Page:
8 Distributed Resource Allocation in 5G Cellular Networks

Monowar Hasan and Ekram Hossain

University of Manitoba, Canada

8.1 Introduction

The fifth generation (5G) of cellular networks is expected to provide a wide variety of high rate multimedia services, with speeds of 300 Mbps and 60 Mbps in the downlink and uplink, respectively, at 95% of locations and times [1]. The 5G communication platform is seen as a global unified standard with seamless connectivity across existing standards: high speed packet access, Long-Term Evolution-Advanced (LTE-A), and wireless fidelity (WiFi). Some of the emerging features and trends of 5G networks are:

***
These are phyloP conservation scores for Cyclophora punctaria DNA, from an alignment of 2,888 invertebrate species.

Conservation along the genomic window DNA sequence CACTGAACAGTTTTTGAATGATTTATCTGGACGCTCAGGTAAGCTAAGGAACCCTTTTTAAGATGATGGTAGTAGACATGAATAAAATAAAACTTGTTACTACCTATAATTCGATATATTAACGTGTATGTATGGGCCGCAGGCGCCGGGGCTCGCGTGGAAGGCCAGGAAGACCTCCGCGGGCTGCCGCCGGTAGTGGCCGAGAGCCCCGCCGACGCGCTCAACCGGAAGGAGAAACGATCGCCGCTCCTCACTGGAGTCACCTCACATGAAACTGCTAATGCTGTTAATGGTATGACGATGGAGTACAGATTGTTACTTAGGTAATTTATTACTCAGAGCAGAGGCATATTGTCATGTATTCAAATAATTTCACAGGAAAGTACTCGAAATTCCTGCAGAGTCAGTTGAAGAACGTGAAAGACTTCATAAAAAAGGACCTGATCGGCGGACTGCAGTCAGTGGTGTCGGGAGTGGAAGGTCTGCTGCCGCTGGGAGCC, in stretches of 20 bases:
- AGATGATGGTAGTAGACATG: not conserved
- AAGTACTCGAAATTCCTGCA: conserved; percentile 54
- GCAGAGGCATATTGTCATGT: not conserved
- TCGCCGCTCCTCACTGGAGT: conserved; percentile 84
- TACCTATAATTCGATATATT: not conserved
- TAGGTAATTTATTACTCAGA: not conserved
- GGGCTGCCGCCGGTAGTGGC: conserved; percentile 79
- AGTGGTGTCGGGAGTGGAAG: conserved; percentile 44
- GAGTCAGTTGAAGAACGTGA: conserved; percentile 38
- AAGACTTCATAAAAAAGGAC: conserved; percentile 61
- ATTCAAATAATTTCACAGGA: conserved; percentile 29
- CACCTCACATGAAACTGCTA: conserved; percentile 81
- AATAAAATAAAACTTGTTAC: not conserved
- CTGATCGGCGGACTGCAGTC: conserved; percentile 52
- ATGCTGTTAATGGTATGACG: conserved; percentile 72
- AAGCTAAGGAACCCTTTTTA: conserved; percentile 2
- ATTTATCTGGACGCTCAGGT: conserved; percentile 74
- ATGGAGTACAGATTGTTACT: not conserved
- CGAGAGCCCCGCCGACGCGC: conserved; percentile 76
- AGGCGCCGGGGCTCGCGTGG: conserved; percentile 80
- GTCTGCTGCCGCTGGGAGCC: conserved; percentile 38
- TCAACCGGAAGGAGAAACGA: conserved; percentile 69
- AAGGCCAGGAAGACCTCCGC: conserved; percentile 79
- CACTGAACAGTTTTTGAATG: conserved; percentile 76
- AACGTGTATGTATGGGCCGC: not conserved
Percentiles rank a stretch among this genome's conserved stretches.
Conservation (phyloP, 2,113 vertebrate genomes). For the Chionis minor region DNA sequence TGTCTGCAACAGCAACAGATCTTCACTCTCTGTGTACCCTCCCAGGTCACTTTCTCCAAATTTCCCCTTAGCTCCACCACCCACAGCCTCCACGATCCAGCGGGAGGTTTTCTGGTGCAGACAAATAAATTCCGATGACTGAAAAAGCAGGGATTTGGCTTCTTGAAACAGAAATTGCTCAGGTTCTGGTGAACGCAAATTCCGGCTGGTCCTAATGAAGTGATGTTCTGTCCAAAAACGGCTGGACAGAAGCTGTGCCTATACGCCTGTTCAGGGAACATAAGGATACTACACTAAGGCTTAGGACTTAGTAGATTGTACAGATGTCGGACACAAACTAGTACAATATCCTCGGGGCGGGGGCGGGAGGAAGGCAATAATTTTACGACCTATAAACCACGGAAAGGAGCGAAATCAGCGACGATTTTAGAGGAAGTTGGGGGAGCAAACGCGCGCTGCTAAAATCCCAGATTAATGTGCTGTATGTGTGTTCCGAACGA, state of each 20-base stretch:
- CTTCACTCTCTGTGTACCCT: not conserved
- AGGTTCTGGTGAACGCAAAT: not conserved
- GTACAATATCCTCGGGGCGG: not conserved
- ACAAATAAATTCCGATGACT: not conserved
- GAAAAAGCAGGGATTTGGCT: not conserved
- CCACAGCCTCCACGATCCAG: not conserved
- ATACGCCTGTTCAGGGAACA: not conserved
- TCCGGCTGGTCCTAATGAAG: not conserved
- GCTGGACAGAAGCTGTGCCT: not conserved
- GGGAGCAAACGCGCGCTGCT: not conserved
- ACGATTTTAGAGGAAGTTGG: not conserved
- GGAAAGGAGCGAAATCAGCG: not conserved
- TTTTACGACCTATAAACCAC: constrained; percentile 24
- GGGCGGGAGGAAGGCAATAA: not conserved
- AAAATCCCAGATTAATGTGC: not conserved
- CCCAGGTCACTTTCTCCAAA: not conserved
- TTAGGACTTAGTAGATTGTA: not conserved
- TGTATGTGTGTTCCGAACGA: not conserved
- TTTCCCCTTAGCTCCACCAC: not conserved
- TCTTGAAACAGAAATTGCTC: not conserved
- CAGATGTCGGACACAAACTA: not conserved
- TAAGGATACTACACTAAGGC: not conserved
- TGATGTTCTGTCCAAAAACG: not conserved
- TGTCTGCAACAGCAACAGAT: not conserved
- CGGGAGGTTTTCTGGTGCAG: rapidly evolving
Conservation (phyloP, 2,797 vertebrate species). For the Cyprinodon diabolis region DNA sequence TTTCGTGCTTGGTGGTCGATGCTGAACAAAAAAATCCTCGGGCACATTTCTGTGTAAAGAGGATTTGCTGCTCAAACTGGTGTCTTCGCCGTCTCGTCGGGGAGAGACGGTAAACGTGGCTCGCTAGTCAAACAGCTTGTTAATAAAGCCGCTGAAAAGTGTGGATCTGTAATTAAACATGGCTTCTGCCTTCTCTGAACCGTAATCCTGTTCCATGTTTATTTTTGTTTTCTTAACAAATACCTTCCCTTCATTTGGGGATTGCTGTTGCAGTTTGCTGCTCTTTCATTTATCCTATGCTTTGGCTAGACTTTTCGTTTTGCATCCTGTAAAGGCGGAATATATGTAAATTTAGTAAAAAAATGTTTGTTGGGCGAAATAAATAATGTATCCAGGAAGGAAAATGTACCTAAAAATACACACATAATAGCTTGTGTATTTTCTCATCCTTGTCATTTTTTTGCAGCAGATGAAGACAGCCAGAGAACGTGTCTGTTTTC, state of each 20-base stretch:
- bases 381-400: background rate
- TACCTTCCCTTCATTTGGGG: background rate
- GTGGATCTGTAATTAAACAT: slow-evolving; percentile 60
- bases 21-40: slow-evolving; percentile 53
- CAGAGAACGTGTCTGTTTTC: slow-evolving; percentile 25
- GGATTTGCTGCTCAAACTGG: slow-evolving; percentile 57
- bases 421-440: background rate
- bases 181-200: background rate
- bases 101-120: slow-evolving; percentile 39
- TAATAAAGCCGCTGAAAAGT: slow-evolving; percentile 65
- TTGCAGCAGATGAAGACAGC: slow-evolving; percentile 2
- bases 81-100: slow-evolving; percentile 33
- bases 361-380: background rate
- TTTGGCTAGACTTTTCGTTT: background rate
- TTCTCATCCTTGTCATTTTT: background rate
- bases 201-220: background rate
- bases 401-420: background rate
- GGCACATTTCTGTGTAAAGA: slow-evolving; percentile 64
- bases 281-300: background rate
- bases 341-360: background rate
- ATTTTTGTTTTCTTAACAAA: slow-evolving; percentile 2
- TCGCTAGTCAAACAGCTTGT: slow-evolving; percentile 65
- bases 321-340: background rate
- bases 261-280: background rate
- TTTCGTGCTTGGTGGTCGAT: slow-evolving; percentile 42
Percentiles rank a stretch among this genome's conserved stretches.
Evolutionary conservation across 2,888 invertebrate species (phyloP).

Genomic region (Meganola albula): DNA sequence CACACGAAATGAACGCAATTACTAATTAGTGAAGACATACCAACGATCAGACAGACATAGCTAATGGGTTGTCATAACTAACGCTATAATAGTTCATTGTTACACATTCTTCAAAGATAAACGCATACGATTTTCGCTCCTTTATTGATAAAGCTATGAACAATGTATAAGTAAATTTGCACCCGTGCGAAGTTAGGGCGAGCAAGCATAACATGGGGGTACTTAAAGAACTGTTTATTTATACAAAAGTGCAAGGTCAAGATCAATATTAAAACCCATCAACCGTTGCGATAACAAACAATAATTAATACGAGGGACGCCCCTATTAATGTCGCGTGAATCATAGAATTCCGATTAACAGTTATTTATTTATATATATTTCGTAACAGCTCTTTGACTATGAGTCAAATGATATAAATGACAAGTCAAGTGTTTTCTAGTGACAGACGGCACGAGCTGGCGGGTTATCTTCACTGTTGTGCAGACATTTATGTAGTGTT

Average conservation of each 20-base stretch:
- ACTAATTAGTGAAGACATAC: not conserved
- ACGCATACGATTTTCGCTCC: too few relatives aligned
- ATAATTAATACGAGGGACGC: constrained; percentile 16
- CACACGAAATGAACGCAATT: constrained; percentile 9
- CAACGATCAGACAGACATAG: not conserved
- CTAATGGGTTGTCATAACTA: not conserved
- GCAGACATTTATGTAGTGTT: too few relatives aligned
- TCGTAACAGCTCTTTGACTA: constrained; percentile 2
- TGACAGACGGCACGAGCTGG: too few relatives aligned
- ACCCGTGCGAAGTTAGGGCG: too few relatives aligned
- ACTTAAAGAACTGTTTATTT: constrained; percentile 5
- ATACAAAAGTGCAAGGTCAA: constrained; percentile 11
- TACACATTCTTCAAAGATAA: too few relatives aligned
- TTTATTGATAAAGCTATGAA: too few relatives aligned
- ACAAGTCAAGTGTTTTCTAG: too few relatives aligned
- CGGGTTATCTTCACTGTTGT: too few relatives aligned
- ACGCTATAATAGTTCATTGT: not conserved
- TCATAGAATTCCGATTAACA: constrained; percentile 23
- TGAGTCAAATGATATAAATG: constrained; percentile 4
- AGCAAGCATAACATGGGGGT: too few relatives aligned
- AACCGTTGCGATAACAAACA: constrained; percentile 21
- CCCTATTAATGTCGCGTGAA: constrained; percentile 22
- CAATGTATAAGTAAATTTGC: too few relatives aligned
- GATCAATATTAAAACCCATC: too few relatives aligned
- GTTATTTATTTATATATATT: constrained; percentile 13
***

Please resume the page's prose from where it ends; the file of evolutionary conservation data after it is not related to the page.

• multi-tier dense heterogeneous networks [2, 3]
  • device-to-device (D2D) and machine-to-machine (M2M) communications [3, 4]
  • densification of the heterogeneous base stations (e.g., extensive use of relays and small cells) [5]
  • cloud-based radio access network [3]
  • integrated use of multiple radio access technologies [6]
  • wireless network virtualization [3]
  • massive and 3D MIMO [3, 7]
  • millimeter waves [8]
  • full duplex [9] communications.

Conventional 3G systems are single-tier and based on code division multiple access (CDMA) technology. In CDMA systems, all network nodes use the same frequency resource and are distinguished from each other by different pseudo-random spreading codes, which are not exactly orthogonal. Therefore, interference among the nodes is closely related to transmit power. Through efficient power control and spreading schemes ...

Get Towards 5G now with the O’Reilly learning platform.

O’Reilly members experience live online training, plus books, videos, and digital content from nearly 200 publishers.